Rangers reporter notebook: Dave King's decision to step down as chairman analysed
King will step down as Rangers chairman in the new year
By Charles Paterson, Sky Sports News reporter
Last Updated: 02/12/19 4:01pm
Sky Sports News reporter Charles Paterson analyses Dave King's decision to step down as Rangers chairman and what it means for the club going forward.
The timing is surprising, but the news itself is not.
Rumours had emerged in Glasgow in recent days that this year's AGM might contain a significant announcement, and so it proved. When he took over the running of Rangers in 2015, Dave King insisted he did not plan a long stint as chairman.
On Tuesday he proved that statement to be true.
King believes Rangers do not need his financial backing and leadership going forward, given the investors he has attracted to the club. Having overspent in his pledge to pump £30m into the Ibrox side, he has finally declared that Rangers cannot continue to live out-with their means. Losses of more than £10m need to be curtailed.
Financial prudence is the way ahead for Rangers, but the balancing act between being sustainable and maintaining a challenge to Celtic - whose turnover still significantly outweighs their rivals - will be difficult. Celtic have made a habit of raking in huge transfer fees for their best players, while continuing to dominate domestically.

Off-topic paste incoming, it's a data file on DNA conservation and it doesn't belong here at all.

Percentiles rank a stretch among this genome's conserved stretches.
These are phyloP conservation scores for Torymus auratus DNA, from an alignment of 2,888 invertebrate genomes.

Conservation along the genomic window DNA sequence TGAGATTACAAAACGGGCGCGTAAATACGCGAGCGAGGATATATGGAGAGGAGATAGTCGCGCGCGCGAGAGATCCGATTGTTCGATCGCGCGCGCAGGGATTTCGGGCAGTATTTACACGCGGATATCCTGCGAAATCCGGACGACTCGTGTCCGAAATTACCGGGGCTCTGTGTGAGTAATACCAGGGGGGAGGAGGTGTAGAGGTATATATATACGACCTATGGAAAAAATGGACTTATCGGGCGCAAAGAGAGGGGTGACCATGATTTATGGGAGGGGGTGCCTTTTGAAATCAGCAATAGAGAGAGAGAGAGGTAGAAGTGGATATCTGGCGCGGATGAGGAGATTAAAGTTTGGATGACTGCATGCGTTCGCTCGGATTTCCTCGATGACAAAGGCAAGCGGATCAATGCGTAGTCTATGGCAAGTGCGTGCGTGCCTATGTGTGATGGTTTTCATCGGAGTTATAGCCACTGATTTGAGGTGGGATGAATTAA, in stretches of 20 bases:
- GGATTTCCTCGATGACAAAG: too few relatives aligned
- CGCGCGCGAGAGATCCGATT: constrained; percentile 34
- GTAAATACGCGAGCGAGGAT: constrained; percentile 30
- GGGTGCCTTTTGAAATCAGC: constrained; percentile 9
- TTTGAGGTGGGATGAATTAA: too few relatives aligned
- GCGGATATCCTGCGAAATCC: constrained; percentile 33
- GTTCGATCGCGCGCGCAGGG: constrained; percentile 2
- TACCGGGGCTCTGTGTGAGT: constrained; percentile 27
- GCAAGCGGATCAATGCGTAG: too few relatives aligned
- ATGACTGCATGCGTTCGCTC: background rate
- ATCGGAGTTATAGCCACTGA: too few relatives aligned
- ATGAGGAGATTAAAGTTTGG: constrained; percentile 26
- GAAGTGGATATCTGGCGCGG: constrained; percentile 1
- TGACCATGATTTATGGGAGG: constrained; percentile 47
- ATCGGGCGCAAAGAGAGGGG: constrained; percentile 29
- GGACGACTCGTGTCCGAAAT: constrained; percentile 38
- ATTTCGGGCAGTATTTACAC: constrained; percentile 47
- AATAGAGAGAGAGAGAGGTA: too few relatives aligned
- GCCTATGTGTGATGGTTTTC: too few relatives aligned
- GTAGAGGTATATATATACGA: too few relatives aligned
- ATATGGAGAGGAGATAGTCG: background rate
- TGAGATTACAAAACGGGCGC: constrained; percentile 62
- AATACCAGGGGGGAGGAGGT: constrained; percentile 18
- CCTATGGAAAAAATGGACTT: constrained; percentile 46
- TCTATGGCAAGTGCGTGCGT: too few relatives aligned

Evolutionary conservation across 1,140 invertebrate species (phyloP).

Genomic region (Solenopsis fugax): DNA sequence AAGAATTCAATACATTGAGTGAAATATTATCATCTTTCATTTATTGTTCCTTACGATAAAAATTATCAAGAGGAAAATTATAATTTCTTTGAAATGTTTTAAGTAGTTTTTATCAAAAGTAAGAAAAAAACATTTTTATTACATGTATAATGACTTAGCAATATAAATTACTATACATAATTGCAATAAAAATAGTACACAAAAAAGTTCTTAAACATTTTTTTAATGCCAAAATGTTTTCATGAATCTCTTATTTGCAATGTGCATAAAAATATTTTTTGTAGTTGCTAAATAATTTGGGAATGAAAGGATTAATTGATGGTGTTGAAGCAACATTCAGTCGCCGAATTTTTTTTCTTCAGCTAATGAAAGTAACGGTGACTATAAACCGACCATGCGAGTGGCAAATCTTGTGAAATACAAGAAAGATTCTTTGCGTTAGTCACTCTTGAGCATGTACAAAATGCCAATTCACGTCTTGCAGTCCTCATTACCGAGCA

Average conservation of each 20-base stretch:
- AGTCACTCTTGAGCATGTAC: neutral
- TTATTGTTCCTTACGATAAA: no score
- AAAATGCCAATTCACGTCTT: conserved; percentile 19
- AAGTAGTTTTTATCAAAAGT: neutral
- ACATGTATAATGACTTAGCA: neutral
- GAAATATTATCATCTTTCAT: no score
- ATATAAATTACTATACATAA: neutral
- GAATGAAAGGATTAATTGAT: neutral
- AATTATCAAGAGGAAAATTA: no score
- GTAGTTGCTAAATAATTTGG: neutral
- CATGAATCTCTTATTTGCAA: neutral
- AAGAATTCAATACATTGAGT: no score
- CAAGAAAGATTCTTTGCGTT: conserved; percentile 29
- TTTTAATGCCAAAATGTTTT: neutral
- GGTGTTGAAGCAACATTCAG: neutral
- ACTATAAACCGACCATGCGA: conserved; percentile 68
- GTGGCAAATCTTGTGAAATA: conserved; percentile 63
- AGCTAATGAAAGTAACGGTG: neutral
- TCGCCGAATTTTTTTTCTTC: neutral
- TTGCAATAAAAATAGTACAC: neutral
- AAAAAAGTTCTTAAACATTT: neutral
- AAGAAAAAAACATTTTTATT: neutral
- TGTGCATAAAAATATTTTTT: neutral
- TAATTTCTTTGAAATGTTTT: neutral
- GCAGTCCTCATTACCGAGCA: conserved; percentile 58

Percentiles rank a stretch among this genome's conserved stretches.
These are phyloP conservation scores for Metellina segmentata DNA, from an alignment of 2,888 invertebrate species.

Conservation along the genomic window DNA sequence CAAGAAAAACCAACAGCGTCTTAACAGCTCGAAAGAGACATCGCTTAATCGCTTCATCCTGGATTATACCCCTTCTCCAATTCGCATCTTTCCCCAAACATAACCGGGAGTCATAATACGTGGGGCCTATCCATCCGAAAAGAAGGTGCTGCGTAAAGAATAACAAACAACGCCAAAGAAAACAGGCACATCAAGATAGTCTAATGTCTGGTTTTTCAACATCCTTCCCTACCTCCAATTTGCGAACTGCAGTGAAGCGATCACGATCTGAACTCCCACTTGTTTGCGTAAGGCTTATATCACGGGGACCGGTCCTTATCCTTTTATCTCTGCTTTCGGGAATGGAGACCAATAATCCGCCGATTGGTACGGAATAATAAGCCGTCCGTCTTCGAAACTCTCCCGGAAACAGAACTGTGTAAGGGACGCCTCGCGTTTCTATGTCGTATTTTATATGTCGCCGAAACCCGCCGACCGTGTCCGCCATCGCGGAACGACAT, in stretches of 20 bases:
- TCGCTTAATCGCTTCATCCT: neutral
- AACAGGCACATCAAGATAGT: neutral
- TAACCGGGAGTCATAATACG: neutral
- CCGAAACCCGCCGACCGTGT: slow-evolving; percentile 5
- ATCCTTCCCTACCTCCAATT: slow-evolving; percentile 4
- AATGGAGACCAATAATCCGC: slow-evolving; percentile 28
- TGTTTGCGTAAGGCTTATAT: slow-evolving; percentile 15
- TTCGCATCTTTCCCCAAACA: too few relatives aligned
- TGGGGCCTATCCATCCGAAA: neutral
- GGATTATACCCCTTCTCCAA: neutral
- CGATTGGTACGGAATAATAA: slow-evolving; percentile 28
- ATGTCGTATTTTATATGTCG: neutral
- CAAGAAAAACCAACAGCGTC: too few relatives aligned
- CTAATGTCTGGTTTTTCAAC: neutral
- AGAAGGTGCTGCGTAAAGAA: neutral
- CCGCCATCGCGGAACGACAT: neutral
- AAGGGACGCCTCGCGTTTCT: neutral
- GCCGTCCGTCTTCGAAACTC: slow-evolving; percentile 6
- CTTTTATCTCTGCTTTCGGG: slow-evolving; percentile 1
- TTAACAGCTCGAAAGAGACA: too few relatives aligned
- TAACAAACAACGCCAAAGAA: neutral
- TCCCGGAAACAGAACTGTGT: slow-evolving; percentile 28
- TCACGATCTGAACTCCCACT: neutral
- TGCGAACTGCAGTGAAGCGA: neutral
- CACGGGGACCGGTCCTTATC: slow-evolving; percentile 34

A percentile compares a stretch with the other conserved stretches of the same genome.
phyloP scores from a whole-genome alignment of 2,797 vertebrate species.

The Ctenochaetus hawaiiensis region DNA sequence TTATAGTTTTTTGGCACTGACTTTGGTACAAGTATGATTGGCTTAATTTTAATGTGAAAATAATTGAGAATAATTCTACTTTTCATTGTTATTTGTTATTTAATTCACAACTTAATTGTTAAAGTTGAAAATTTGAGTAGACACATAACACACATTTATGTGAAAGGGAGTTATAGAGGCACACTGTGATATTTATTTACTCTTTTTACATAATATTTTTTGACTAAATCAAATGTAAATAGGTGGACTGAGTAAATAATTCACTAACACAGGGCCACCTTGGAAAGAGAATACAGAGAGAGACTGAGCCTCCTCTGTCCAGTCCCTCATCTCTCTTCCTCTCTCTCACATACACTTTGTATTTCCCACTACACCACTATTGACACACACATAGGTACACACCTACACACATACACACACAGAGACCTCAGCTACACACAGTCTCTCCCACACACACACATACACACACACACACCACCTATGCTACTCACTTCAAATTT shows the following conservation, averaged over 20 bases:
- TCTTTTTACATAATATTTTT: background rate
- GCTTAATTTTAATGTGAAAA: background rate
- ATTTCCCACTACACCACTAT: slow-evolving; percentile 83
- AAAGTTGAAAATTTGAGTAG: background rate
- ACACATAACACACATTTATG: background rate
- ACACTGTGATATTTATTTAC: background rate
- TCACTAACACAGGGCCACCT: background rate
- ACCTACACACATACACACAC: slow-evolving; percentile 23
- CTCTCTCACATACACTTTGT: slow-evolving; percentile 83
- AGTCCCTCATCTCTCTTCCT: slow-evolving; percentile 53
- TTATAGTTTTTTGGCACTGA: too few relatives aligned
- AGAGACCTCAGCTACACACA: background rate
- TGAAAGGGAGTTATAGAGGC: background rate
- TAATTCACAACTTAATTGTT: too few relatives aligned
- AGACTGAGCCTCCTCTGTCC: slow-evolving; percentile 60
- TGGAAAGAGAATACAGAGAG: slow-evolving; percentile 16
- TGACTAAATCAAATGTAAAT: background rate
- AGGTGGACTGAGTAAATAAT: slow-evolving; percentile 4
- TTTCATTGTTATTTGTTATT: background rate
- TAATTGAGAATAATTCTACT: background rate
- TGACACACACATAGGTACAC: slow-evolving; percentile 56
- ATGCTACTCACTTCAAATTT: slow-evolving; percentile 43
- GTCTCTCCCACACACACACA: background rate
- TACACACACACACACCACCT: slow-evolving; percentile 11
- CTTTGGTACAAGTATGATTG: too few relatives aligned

King acknowledges Rangers are yet to profit financially from success on the pitch, and while he has promised Alfredo Morelos will not be sold in January, eventually the club will need to cash in. The inspired decision to hire Steven Gerrard has paid off, but until silverware is delivered and the books are balanced Rangers will continue to operate in Celtic's shadow.
In many ways Rangers are healthier than five years ago. The football infrastructure at Ibrox was broken when King arrived; the scouting department and youth academy have been revitalised, the first team is stronger and the training ground has been upgraded. The matchday experience at Ibrox has been improved for supporters, with ambitious plans in place for the club's 150th anniversary in 2022. On the surface, King has improved Rangers' fortunes.
Yet why, in the middle of potentially the club's best season in years, is he stepping aside now? His courtroom wrangles with the Takeover Panel and Mike Ashley still hang over him, though he denies their influence in his decision.
His desire to spend more time with his family and look after his South African affairs is understandable, but the silent facts may be that the emotional, physical and financial toil of running Rangers is now too much of a burden.
The man who once promised to spend "his children's inheritance" on Rangers will remain a significant shareholder, though a fresh share issue in January is intended to attract new investors. Who they are, and what they bring to the club, will be intriguing.